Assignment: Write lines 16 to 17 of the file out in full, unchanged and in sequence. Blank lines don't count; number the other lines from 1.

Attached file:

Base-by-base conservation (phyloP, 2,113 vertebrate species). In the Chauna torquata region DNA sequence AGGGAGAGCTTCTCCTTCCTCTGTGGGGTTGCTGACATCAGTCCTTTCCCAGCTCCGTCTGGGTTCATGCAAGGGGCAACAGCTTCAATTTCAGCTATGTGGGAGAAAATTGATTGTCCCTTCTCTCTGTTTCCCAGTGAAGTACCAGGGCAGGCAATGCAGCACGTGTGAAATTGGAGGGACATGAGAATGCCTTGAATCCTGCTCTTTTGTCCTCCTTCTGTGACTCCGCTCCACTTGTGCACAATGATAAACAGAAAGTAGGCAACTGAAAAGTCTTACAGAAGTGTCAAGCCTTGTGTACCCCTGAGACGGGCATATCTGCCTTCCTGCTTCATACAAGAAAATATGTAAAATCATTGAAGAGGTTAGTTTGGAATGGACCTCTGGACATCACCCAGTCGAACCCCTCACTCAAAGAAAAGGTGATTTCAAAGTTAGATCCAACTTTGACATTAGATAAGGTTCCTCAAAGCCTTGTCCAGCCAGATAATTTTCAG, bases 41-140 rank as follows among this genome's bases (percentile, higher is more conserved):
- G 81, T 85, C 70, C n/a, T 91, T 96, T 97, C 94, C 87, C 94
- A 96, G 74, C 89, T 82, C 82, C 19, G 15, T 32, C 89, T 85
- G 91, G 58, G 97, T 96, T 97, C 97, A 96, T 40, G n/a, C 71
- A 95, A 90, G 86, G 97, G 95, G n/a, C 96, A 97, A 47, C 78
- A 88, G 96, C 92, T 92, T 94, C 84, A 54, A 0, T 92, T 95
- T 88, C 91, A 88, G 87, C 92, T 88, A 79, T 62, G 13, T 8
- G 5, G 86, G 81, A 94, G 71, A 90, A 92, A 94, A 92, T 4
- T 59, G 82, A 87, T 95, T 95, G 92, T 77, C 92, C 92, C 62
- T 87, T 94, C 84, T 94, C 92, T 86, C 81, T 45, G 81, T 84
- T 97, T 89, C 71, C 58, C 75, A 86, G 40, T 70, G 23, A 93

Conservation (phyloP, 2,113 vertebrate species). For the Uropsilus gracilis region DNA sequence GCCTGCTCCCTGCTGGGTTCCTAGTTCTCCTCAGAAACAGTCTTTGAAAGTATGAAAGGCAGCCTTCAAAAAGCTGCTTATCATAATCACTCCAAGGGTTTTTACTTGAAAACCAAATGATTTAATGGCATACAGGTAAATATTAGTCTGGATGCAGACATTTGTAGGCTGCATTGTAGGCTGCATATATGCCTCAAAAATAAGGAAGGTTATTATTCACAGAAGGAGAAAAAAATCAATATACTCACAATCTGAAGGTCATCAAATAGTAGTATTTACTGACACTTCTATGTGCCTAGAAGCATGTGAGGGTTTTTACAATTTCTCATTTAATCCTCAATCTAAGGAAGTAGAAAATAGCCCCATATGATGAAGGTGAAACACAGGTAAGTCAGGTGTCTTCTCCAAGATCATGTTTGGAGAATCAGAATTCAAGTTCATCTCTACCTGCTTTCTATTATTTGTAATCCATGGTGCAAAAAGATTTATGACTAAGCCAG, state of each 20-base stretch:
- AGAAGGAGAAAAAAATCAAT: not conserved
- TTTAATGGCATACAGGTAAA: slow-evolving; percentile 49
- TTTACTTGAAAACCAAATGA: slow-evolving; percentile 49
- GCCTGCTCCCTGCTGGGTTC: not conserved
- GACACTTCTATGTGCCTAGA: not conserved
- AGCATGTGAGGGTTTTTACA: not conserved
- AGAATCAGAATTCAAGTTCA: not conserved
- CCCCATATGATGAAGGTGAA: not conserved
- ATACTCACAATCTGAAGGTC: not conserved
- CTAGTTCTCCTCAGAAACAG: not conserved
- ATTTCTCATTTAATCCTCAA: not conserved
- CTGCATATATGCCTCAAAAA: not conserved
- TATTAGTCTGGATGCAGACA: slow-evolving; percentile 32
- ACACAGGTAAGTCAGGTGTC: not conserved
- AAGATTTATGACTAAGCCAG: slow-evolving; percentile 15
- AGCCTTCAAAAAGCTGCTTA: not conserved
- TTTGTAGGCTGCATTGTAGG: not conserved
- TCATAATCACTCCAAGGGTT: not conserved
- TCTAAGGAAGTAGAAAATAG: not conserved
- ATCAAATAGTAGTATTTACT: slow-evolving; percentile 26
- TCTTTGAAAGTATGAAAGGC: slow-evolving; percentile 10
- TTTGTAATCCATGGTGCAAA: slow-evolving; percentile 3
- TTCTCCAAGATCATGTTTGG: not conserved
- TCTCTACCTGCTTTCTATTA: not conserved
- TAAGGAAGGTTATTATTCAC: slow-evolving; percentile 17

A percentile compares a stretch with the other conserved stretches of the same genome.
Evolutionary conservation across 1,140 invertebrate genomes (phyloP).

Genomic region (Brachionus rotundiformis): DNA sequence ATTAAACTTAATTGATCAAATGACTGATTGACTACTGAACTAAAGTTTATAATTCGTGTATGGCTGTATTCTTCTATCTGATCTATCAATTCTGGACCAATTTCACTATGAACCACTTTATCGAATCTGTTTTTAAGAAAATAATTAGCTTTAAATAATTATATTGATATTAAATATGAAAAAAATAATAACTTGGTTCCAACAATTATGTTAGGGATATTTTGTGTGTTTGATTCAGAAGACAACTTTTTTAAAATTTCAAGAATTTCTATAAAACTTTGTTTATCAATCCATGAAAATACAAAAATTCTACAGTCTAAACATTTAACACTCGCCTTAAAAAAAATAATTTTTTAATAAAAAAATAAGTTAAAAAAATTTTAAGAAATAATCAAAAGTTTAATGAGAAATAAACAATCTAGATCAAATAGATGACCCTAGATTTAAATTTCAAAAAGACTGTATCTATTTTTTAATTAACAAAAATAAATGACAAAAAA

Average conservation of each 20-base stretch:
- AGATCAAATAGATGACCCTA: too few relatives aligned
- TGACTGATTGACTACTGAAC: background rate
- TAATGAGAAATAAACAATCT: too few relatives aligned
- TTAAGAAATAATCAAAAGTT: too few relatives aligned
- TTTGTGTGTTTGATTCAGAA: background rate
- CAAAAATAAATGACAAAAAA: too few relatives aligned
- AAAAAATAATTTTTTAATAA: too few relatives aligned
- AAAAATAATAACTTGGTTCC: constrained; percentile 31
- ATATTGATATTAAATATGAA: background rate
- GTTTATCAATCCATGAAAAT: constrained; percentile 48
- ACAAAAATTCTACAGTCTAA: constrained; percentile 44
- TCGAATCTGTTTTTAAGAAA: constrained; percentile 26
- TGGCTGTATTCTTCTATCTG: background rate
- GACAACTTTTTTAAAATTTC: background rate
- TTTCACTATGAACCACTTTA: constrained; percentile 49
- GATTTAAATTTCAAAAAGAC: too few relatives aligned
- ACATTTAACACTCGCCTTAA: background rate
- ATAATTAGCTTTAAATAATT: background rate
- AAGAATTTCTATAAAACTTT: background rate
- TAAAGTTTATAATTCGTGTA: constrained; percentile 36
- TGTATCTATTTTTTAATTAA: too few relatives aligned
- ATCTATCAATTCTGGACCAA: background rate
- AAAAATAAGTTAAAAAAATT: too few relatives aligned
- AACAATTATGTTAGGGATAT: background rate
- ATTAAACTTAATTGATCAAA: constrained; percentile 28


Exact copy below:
- GCCTGCTCCCTGCTGGGTTC: not conserved
- GACACTTCTATGTGCCTAGA: not conserved